John Friend is not stranger to the spotlight. The founder and force behind Anusara yoga has been drawing crowds all across the globe as he teaches and promotes his own style of yoga. In an article in New York Times Magazine last week, his unique approach was brought to task, and he and his community have responded in kind. The article has sparked the question in the yoga world: Can commercialized yoga be authentic?
The yoga rock star, as he is affectionately known, was highlighted more as a branding guru in the article and less as a yoga teacher. In the article, he was compared to an evangelical minister preaching benevolence and banking on the feel good feelings that ensue. The writer of the piece said herself that after taking a workshop with Friend a decade ago, she left feeling better “physically, mentally, and emotionally,” but went on to view Anusara yoga as a successful business venture as much as an approach to Yoga.
My question is, why does there have to be a difference? Do yogis have to live lives of renunciation and asceticism to be “true” to the practice, or can real yogis be both successful and authentic? As the author of the article points out,
Where once the conversations about the authenticity of yoga centered on the physical versus spiritual, it is now shifting to the commercialism of the practice. Judith Hanson Lasater, who teaches mainly restorative yoga and has studied primarily with B.K.S. Iyengar, the teacher from whom friend split in the mid-90s, observed the commercialization of yoga as the antithesis to the practice, “We need introspection, and this yoga” — commercialized yoga — “is not about introspection…We have a whole country full of restive people who are not contemplative. The idea of the asana is to calm you to prepare you to move at a human pace, not the pace of electrons on the computer.” Lasater is also the author of at least eight books on yoga and a regular contributor to popular yoga publications.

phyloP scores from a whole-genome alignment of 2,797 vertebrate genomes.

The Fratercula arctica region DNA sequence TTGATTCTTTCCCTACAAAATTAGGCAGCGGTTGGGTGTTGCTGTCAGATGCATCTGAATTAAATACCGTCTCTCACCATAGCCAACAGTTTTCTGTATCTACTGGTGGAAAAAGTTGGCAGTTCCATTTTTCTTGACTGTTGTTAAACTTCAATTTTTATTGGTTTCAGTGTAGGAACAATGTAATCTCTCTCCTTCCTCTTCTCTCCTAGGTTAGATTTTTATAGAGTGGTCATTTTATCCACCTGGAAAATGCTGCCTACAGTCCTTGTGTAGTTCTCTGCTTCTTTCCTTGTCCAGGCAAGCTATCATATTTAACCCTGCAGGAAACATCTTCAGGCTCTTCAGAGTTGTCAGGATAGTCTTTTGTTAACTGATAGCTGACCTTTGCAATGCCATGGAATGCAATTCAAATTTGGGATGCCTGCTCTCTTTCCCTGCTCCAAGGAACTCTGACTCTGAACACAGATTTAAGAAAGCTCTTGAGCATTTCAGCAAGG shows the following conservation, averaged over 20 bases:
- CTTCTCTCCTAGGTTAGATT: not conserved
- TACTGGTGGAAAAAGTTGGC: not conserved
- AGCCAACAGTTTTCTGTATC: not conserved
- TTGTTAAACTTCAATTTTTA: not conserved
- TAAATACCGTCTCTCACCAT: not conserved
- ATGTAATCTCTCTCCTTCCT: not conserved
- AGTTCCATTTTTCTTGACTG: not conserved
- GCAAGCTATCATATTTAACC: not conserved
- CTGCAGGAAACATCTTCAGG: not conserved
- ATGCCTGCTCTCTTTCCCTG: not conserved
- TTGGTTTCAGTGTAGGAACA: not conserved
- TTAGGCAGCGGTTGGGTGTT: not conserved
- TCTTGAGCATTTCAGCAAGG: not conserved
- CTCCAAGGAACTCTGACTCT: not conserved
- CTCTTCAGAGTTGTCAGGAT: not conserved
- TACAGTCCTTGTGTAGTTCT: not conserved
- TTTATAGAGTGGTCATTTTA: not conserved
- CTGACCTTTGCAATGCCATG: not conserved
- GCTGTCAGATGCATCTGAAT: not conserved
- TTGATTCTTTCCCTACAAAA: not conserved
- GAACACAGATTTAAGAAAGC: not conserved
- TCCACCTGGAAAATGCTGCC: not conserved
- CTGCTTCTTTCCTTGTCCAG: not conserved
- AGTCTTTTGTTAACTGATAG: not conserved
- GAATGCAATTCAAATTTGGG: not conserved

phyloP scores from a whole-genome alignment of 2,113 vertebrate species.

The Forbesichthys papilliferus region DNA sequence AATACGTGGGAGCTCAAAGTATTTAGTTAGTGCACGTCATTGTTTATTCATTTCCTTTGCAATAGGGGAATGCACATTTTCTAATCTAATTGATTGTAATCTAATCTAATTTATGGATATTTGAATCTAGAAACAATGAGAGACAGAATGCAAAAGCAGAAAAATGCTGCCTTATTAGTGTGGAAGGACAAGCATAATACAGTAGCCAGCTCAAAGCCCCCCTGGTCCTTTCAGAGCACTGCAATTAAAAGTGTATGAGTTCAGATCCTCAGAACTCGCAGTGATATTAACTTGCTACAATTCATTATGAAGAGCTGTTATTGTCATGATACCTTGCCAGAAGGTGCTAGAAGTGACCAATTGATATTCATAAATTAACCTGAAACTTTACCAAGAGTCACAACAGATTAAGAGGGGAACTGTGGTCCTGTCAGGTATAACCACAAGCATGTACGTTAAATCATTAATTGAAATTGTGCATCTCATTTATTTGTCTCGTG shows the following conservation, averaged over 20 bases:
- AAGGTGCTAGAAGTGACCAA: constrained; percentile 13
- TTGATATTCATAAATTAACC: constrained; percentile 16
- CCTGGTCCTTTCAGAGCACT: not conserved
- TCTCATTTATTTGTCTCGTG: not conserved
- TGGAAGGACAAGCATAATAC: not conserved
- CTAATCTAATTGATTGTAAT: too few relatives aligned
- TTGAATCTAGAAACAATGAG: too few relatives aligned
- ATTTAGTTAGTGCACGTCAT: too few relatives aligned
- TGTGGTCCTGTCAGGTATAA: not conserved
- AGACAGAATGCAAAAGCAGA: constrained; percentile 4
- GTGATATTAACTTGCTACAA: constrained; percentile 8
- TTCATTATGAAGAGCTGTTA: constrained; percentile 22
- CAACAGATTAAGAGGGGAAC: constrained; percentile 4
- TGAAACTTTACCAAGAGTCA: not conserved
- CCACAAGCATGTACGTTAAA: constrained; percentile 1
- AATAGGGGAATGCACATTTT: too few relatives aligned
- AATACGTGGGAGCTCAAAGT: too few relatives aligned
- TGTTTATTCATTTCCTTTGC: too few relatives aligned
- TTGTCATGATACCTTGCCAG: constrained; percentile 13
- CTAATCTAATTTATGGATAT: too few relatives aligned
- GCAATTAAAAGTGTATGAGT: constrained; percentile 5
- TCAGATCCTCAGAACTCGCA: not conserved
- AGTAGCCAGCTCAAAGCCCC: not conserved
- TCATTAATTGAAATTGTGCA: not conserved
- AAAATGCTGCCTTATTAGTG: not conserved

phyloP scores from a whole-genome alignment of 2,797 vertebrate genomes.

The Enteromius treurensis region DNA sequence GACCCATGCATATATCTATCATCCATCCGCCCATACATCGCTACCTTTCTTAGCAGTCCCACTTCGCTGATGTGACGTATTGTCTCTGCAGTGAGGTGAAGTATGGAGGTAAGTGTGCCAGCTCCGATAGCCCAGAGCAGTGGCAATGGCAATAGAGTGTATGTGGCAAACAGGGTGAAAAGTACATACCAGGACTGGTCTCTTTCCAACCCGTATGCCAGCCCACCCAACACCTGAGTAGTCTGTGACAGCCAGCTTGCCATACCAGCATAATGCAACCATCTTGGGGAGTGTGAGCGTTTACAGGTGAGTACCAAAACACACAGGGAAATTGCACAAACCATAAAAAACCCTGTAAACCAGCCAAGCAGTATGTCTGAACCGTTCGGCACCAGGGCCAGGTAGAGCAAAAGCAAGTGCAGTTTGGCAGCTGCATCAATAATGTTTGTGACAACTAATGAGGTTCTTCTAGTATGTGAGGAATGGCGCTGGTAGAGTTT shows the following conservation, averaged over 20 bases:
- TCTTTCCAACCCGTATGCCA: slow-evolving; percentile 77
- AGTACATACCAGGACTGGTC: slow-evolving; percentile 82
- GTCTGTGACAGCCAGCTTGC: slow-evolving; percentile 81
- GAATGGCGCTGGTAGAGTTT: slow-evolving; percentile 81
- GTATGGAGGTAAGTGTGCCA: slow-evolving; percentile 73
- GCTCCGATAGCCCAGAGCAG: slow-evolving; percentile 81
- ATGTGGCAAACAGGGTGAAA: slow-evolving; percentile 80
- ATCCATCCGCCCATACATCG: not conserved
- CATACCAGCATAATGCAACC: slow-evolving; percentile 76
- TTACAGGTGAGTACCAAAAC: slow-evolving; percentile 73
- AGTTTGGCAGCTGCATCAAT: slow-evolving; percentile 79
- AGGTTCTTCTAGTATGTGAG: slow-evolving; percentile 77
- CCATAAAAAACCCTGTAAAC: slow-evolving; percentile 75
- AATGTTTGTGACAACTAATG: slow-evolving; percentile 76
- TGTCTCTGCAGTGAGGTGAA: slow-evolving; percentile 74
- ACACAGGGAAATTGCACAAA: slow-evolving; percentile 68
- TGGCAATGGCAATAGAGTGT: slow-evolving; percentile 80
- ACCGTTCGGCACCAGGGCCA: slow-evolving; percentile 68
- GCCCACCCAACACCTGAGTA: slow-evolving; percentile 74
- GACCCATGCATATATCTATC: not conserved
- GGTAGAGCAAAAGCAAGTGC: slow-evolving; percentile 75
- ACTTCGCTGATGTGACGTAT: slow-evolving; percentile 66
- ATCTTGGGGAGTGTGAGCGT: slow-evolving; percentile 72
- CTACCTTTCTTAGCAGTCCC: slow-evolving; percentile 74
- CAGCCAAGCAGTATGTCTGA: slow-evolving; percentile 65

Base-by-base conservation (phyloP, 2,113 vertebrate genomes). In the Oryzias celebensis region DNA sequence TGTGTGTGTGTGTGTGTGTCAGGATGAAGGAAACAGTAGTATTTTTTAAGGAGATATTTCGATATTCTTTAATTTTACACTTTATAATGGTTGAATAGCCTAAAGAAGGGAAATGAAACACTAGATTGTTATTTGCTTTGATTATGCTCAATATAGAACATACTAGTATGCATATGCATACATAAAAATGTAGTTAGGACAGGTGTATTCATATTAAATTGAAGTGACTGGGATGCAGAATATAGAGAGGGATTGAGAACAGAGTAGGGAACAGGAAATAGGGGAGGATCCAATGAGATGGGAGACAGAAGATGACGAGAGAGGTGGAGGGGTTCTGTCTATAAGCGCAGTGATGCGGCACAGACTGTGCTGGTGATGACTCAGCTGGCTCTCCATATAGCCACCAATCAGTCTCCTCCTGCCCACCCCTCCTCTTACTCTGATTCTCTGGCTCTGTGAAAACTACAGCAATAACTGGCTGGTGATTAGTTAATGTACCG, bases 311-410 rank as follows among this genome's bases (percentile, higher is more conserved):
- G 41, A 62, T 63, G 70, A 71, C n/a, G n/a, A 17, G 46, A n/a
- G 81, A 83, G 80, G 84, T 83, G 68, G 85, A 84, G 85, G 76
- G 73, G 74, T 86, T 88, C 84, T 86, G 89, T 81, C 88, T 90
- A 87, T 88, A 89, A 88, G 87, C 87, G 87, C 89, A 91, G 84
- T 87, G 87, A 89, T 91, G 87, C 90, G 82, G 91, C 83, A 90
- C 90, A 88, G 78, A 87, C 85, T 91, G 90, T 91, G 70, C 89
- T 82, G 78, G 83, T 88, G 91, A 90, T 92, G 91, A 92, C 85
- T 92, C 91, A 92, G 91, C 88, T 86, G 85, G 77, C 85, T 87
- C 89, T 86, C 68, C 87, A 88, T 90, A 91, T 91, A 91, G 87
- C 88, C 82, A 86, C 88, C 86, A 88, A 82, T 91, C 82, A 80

“The Yoga of Yes,” as Friend was quoted describing Anusara is a style that is working to change this perception of yoga in the world. As Friend sees it, and many of his contemporaries as well, Yoga is a practice of having your cake, eating it, fully enjoying the flavor of every bite, and sharing it with anyone who wants a taste. In the Tantric path of yoga, which is the philosophical foundation of Anusara and a handful of other contemporary yoga styles, there is no separation between the successful and the spiritual, between the grind of our everyday lives and the grace of the divine. But, without a basic understanding this ancient philosophy, this would be a hard concept to understand.
Many of the most ancient precepts of yoga are no longer applicable in contemporary times. Yogis no longer teach just one student at a time and they are no longer sustained by wealthy or royal benefactors, but they continue to study and be committed to the practice while juggling the lives of professionals, householders, and a committed students. Yogis of today are explorers, adventurers, and the terrain that we are discovering is within, all the while working to sustain and create success in our lives in the external world. Anusara Yoga might be one of the first styles to effectively express the intention of combining the successful with the spiritual. But it could just as easily be missing the mark. Truly that is a question only the students of the practice can answer.
What do you think?